Saturday, February 16, 2013
REVIEW: Jane Austen's Northanger Abbey
Author: Jane Austen
Publishing stats: April 2006 by Penguin Books Ltd (first published December 1817)
Genre: Victorian Romance
Cover Blurb: While enjoying a six weeks' stay in fashionable Bath, the young and callow Catherine Morland is introduced to the delights of high society. Thanks to a new literary diet of the sensational and the macabre, Catherine travels to Northanger Abbey fully expecting to become embroiled in a Gothic adventure of intrigue and suspense and, once there, soon begins to form the most gruesome and improbable theories about the exploits of its occupants. An early work, but published posthumously, Northanger Abbey is a satire on the Gothic mode typified by the novels of Ann Radcliffe, as well as a witty comedy of manners in the style of Jane Austen's later novels and, ultimately, an enchanting love story.
First line: No one who had ever seen Catherine Morland in her infancy would have supposed her born to be an heroine.
What I liked: If Catherine Morland was the heroine of any other type of novel, she'd be branded too stupid to live within the first ten minutes of her adventure. She always believes the best of people, thinking that any wrongs they commit were done through ignorance rather than intent, and yet at the same time she allows the Gothic novels she reads to have her suspecting a general of murdering his wife (her justification being that his daughter's comment that she hadn't been home when her mother passed away). Enter Henry Tilney whose wit, humour, and compassion paint him as the perfect match. And that's what I loved most - the pairing of Henry and Catherine and the balancing of their personalities. It was remarkably well done in true Austen style.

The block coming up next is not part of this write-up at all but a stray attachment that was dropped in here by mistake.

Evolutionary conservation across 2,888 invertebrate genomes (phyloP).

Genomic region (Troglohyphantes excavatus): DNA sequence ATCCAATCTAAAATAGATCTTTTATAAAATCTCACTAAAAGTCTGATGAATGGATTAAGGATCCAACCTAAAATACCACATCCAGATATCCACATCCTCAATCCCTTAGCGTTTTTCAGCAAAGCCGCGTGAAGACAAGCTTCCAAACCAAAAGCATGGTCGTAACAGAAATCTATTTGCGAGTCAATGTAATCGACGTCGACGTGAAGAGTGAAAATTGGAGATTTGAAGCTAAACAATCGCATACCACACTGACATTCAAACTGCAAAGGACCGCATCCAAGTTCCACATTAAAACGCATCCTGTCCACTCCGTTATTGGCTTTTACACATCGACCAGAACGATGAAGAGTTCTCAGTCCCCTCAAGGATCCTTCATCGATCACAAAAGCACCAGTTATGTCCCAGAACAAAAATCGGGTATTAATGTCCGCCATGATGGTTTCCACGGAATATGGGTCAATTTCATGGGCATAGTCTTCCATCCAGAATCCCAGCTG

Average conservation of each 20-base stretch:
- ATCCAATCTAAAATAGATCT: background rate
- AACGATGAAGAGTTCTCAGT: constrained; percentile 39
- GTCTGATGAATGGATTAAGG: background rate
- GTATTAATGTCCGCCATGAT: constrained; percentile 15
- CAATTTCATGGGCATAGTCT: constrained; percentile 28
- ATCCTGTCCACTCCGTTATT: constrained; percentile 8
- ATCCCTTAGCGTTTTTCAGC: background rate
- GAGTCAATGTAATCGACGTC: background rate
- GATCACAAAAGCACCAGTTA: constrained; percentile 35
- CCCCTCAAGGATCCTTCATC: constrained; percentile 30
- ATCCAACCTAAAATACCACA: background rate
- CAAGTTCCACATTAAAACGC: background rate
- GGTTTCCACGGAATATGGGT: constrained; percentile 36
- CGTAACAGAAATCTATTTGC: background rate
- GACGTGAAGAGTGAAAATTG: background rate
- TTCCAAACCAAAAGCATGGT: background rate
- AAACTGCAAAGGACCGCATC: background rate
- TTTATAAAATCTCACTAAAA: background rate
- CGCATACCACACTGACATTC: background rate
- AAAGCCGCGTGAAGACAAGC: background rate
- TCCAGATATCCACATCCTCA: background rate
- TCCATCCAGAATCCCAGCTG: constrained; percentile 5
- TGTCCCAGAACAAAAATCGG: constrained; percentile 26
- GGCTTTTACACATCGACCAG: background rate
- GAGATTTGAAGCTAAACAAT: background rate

What I didn’t like: Given that what I liked best was the pairing of Catherine Morland and Henry Tilney it should come as no surprise that what I liked least was that there was so little of them together! In fact, what you get of their interactions is a few snippets of conversation, more often than not with his sister in attendance. I would have loved more of these two but, alas, instead there's more interaction between Catherine and the dastardly Mr. Thorpe. A waste. Like reading lots about Elizabeth and Wickham and being skimped on the Darcy airtime.
Overall: The book gives the impression of being but a brief window into this world; it's like a brief vacation taken in Catherine Morland's life. Incidentally, it actually does span Catherine Morland's six week visit to Bath and Northanger Abbey. Its tone is written as a third-party account, the narrator occasionally lapsing into first person to offer criticism, opinions, and explanations of the events and characters as they develop. It's definitely a memorable and engaging style. It was definitely over too quickly; several points, such as Thorpe's villainy (so to speak) and Catherine's romance with Tilney, could have used more fleshing out. I realize that this book is nearing its two hundredth anniversary, but I rather wish that Austen had written a sequel of sorts or perhaps an epilogue to show just what shape their happily ever after takes. Not to mention what becomes of the Thorpes and Catherine's brother, James.
Would I read this author again: Yes - Mansfield Park is up next!
My rating: ☺☺☺☺/5
To purchase the book for yourself, you can find it at pretty much anywhere, there are tons so many different editions out there! But, in the interest of keeping true to Calliope's Domain style, here are some links anyways! Chapters.Indigo.ca, Amazon.ca, Amazon.com, or The Book Depository. Enjoy!